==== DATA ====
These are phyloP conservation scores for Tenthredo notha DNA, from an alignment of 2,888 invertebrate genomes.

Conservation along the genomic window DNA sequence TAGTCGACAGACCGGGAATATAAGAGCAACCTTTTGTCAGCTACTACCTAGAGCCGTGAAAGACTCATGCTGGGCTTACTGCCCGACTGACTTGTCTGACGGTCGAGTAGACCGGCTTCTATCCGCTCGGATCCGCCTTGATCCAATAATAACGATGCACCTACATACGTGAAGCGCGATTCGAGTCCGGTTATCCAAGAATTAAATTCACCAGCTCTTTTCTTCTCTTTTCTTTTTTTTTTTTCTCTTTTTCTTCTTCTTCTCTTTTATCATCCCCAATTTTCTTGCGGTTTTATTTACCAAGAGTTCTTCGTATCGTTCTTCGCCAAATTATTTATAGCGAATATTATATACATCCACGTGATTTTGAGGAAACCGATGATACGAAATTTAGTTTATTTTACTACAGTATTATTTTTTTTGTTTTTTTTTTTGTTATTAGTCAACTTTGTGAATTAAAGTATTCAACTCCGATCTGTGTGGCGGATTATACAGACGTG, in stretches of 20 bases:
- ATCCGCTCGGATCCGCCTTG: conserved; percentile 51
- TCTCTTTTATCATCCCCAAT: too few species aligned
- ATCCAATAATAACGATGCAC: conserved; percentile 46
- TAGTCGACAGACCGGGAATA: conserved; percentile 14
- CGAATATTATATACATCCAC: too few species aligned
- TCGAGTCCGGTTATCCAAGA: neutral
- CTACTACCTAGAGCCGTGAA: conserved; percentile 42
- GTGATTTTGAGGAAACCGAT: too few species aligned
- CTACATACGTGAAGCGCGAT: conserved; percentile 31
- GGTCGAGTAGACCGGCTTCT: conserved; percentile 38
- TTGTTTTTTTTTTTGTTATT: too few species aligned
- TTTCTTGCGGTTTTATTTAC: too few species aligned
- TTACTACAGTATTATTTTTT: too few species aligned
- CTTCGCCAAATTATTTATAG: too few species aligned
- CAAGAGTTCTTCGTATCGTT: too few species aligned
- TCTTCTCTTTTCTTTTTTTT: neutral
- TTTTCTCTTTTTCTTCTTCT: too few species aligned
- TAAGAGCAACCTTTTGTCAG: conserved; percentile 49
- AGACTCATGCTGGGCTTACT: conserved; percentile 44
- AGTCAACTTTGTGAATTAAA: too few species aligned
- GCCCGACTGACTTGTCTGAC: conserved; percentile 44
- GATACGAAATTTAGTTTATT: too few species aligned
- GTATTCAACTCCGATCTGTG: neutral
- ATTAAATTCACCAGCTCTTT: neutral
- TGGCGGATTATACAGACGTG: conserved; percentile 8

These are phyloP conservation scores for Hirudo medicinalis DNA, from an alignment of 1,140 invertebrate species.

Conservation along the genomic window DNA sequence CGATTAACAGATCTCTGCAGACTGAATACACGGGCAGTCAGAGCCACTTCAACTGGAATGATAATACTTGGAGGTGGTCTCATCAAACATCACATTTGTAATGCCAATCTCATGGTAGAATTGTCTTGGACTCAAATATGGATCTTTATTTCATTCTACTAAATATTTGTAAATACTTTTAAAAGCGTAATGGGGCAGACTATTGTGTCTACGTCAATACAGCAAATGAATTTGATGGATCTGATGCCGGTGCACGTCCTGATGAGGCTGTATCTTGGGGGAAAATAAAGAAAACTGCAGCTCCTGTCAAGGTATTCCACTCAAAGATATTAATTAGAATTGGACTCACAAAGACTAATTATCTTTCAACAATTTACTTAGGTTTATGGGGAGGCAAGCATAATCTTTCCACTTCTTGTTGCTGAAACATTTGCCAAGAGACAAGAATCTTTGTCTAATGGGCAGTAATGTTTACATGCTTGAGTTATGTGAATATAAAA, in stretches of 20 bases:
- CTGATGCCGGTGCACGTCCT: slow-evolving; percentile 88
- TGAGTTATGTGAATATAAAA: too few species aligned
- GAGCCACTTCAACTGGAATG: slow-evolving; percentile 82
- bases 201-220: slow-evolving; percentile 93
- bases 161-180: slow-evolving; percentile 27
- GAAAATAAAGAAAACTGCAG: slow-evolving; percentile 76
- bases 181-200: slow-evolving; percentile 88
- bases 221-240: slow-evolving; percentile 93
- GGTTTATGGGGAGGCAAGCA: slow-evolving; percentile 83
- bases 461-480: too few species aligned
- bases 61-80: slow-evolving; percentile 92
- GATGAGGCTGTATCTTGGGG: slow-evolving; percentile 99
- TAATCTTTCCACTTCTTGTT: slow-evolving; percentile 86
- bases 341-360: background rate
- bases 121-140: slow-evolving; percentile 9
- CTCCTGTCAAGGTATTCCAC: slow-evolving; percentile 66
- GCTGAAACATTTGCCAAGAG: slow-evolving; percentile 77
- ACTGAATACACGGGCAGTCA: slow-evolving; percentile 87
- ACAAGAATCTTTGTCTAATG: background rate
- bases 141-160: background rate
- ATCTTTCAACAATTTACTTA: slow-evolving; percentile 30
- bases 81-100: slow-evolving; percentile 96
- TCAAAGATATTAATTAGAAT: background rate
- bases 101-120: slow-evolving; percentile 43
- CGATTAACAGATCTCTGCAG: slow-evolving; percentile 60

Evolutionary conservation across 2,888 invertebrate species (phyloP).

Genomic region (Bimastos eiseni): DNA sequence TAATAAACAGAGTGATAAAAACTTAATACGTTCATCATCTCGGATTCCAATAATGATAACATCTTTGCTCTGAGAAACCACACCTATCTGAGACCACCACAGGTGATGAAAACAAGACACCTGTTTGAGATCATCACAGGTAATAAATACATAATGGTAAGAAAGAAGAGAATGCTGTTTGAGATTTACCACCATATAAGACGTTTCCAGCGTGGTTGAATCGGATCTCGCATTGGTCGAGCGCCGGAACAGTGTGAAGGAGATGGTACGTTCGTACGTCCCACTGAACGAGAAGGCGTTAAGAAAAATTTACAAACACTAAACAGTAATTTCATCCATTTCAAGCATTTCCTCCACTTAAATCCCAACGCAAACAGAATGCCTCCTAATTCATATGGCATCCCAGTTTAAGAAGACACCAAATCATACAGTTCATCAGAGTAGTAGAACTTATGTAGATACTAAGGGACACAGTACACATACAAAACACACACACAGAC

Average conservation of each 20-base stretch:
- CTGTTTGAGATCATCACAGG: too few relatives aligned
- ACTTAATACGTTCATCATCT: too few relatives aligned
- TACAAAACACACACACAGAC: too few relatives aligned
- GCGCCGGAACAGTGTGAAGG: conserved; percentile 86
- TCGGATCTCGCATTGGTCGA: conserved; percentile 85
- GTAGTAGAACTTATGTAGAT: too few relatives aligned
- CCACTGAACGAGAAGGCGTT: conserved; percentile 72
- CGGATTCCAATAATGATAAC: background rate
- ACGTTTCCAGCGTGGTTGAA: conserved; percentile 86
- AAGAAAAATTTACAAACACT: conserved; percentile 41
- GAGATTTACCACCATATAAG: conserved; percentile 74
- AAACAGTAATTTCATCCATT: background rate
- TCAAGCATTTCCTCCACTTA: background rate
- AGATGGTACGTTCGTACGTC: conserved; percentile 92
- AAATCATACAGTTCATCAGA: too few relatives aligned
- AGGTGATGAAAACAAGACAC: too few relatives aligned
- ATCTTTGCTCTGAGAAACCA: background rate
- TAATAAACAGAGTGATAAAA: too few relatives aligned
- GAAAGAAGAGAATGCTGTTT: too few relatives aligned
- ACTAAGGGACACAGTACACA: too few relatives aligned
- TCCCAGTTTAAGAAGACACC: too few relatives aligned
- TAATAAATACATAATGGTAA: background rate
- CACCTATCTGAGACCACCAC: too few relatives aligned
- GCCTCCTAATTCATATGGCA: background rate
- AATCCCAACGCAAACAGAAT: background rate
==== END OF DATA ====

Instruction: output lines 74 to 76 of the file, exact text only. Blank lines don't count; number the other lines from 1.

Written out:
- ATCTTTGCTCTGAGAAACCA: background rate
- TAATAAACAGAGTGATAAAA: too few relatives aligned
- GAAAGAAGAGAATGCTGTTT: too few relatives aligned